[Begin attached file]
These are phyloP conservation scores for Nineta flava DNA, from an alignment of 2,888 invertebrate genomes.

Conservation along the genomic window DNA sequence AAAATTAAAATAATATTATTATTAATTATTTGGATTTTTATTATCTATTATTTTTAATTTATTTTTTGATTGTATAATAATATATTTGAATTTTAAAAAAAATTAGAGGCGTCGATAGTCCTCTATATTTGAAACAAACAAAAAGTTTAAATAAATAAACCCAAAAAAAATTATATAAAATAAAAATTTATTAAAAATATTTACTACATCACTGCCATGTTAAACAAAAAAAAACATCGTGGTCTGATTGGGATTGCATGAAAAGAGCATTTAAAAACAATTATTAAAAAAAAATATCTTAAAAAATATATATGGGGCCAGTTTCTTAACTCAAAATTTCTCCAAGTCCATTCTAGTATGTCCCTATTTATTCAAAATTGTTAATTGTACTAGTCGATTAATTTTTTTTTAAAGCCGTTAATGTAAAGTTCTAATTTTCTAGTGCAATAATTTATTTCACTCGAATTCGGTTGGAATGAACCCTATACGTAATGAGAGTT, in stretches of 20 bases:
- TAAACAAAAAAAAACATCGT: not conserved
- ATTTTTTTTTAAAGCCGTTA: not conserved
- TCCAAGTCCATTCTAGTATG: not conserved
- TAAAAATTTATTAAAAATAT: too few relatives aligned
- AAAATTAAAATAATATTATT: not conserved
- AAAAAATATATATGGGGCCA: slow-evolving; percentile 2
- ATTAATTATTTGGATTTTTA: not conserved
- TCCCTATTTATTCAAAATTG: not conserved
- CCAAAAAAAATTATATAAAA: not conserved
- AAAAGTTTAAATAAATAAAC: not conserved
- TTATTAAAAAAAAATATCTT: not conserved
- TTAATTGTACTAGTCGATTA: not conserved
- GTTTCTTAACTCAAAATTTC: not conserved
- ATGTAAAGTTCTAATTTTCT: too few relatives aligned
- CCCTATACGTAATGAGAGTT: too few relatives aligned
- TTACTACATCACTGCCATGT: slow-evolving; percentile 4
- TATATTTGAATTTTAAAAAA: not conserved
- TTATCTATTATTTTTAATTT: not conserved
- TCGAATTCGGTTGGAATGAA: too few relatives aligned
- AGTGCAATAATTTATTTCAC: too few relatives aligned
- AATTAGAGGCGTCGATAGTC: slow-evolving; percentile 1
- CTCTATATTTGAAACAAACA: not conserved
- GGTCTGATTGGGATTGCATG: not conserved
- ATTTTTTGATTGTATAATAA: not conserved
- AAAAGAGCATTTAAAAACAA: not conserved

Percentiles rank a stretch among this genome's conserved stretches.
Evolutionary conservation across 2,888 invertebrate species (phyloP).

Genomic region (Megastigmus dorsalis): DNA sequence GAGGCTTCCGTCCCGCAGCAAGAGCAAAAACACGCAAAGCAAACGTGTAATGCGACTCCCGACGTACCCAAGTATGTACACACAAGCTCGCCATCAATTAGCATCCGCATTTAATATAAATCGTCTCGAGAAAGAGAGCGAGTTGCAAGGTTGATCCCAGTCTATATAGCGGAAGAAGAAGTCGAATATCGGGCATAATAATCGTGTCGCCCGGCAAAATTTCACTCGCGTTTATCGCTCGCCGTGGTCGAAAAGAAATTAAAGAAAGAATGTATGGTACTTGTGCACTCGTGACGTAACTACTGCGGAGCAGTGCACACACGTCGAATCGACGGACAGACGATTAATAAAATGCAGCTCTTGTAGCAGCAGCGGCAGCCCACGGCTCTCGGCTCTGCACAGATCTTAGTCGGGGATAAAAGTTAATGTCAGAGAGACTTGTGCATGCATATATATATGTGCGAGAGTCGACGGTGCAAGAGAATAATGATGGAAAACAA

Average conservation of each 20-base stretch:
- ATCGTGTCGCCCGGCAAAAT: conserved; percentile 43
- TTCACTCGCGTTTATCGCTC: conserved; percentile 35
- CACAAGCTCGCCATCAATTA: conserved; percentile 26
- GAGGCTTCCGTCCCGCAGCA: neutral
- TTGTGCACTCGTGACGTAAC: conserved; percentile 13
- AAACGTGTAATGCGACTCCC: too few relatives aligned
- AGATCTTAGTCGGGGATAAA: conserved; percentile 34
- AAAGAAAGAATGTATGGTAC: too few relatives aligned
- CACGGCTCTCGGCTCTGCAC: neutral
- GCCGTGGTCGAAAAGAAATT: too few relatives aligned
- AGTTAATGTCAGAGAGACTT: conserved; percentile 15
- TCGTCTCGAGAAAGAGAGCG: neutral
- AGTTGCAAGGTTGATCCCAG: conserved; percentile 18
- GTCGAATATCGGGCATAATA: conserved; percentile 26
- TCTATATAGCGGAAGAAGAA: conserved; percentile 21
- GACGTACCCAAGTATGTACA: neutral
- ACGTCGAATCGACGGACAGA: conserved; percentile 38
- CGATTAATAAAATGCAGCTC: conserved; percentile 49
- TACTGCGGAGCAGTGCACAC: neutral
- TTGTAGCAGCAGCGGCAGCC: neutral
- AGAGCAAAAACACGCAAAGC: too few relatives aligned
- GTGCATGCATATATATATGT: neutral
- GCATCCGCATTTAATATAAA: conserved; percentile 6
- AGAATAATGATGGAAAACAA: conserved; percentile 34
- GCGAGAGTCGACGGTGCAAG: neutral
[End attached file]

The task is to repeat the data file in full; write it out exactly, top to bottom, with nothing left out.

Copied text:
These are phyloP conservation scores for Nineta flava DNA, from an alignment of 2,888 invertebrate genomes.

Conservation along the genomic window DNA sequence AAAATTAAAATAATATTATTATTAATTATTTGGATTTTTATTATCTATTATTTTTAATTTATTTTTTGATTGTATAATAATATATTTGAATTTTAAAAAAAATTAGAGGCGTCGATAGTCCTCTATATTTGAAACAAACAAAAAGTTTAAATAAATAAACCCAAAAAAAATTATATAAAATAAAAATTTATTAAAAATATTTACTACATCACTGCCATGTTAAACAAAAAAAAACATCGTGGTCTGATTGGGATTGCATGAAAAGAGCATTTAAAAACAATTATTAAAAAAAAATATCTTAAAAAATATATATGGGGCCAGTTTCTTAACTCAAAATTTCTCCAAGTCCATTCTAGTATGTCCCTATTTATTCAAAATTGTTAATTGTACTAGTCGATTAATTTTTTTTTAAAGCCGTTAATGTAAAGTTCTAATTTTCTAGTGCAATAATTTATTTCACTCGAATTCGGTTGGAATGAACCCTATACGTAATGAGAGTT, in stretches of 20 bases:
- TAAACAAAAAAAAACATCGT: not conserved
- ATTTTTTTTTAAAGCCGTTA: not conserved
- TCCAAGTCCATTCTAGTATG: not conserved
- TAAAAATTTATTAAAAATAT: too few relatives aligned
- AAAATTAAAATAATATTATT: not conserved
- AAAAAATATATATGGGGCCA: slow-evolving; percentile 2
- ATTAATTATTTGGATTTTTA: not conserved
- TCCCTATTTATTCAAAATTG: not conserved
- CCAAAAAAAATTATATAAAA: not conserved
- AAAAGTTTAAATAAATAAAC: not conserved
- TTATTAAAAAAAAATATCTT: not conserved
- TTAATTGTACTAGTCGATTA: not conserved
- GTTTCTTAACTCAAAATTTC: not conserved
- ATGTAAAGTTCTAATTTTCT: too few relatives aligned
- CCCTATACGTAATGAGAGTT: too few relatives aligned
- TTACTACATCACTGCCATGT: slow-evolving; percentile 4
- TATATTTGAATTTTAAAAAA: not conserved
- TTATCTATTATTTTTAATTT: not conserved
- TCGAATTCGGTTGGAATGAA: too few relatives aligned
- AGTGCAATAATTTATTTCAC: too few relatives aligned
- AATTAGAGGCGTCGATAGTC: slow-evolving; percentile 1
- CTCTATATTTGAAACAAACA: not conserved
- GGTCTGATTGGGATTGCATG: not conserved
- ATTTTTTGATTGTATAATAA: not conserved
- AAAAGAGCATTTAAAAACAA: not conserved

Percentiles rank a stretch among this genome's conserved stretches.
Evolutionary conservation across 2,888 invertebrate species (phyloP).

Genomic region (Megastigmus dorsalis): DNA sequence GAGGCTTCCGTCCCGCAGCAAGAGCAAAAACACGCAAAGCAAACGTGTAATGCGACTCCCGACGTACCCAAGTATGTACACACAAGCTCGCCATCAATTAGCATCCGCATTTAATATAAATCGTCTCGAGAAAGAGAGCGAGTTGCAAGGTTGATCCCAGTCTATATAGCGGAAGAAGAAGTCGAATATCGGGCATAATAATCGTGTCGCCCGGCAAAATTTCACTCGCGTTTATCGCTCGCCGTGGTCGAAAAGAAATTAAAGAAAGAATGTATGGTACTTGTGCACTCGTGACGTAACTACTGCGGAGCAGTGCACACACGTCGAATCGACGGACAGACGATTAATAAAATGCAGCTCTTGTAGCAGCAGCGGCAGCCCACGGCTCTCGGCTCTGCACAGATCTTAGTCGGGGATAAAAGTTAATGTCAGAGAGACTTGTGCATGCATATATATATGTGCGAGAGTCGACGGTGCAAGAGAATAATGATGGAAAACAA

Average conservation of each 20-base stretch:
- ATCGTGTCGCCCGGCAAAAT: conserved; percentile 43
- TTCACTCGCGTTTATCGCTC: conserved; percentile 35
- CACAAGCTCGCCATCAATTA: conserved; percentile 26
- GAGGCTTCCGTCCCGCAGCA: neutral
- TTGTGCACTCGTGACGTAAC: conserved; percentile 13
- AAACGTGTAATGCGACTCCC: too few relatives aligned
- AGATCTTAGTCGGGGATAAA: conserved; percentile 34
- AAAGAAAGAATGTATGGTAC: too few relatives aligned
- CACGGCTCTCGGCTCTGCAC: neutral
- GCCGTGGTCGAAAAGAAATT: too few relatives aligned
- AGTTAATGTCAGAGAGACTT: conserved; percentile 15
- TCGTCTCGAGAAAGAGAGCG: neutral
- AGTTGCAAGGTTGATCCCAG: conserved; percentile 18
- GTCGAATATCGGGCATAATA: conserved; percentile 26
- TCTATATAGCGGAAGAAGAA: conserved; percentile 21
- GACGTACCCAAGTATGTACA: neutral
- ACGTCGAATCGACGGACAGA: conserved; percentile 38
- CGATTAATAAAATGCAGCTC: conserved; percentile 49
- TACTGCGGAGCAGTGCACAC: neutral
- TTGTAGCAGCAGCGGCAGCC: neutral
- AGAGCAAAAACACGCAAAGC: too few relatives aligned
- GTGCATGCATATATATATGT: neutral
- GCATCCGCATTTAATATAAA: conserved; percentile 6
- AGAATAATGATGGAAAACAA: conserved; percentile 34
- GCGAGAGTCGACGGTGCAAG: neutral